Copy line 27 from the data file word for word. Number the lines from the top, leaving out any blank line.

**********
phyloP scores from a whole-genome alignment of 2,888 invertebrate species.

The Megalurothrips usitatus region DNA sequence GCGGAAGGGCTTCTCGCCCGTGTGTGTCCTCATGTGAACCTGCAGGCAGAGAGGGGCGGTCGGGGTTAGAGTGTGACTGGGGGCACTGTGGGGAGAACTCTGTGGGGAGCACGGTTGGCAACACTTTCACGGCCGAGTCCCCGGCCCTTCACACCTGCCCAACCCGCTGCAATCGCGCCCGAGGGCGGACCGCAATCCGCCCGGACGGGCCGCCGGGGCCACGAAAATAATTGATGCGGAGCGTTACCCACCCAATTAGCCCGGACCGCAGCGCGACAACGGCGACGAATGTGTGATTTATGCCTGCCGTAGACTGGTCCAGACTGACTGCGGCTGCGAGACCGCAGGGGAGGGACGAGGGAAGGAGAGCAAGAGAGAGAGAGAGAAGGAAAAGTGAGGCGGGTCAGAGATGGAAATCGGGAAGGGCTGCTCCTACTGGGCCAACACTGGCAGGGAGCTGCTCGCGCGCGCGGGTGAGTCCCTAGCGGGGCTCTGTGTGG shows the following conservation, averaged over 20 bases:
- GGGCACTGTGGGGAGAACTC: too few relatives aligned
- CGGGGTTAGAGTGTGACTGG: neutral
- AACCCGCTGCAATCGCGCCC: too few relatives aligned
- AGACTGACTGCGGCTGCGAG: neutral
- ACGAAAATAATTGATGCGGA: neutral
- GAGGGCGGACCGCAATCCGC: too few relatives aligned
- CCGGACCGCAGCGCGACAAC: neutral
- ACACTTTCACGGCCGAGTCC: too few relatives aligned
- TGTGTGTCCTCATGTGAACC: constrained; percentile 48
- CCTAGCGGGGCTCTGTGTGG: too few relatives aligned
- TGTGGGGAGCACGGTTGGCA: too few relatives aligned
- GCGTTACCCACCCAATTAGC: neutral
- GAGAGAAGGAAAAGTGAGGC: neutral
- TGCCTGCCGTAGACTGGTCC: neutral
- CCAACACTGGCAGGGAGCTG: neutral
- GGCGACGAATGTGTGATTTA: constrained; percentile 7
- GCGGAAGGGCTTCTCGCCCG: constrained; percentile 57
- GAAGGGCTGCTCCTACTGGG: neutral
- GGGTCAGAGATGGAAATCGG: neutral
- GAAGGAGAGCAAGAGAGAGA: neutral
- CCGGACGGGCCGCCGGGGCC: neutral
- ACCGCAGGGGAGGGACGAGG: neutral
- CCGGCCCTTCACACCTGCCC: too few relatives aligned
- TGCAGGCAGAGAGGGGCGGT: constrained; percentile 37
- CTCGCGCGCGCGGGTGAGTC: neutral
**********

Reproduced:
- CTCGCGCGCGCGGGTGAGTC: neutral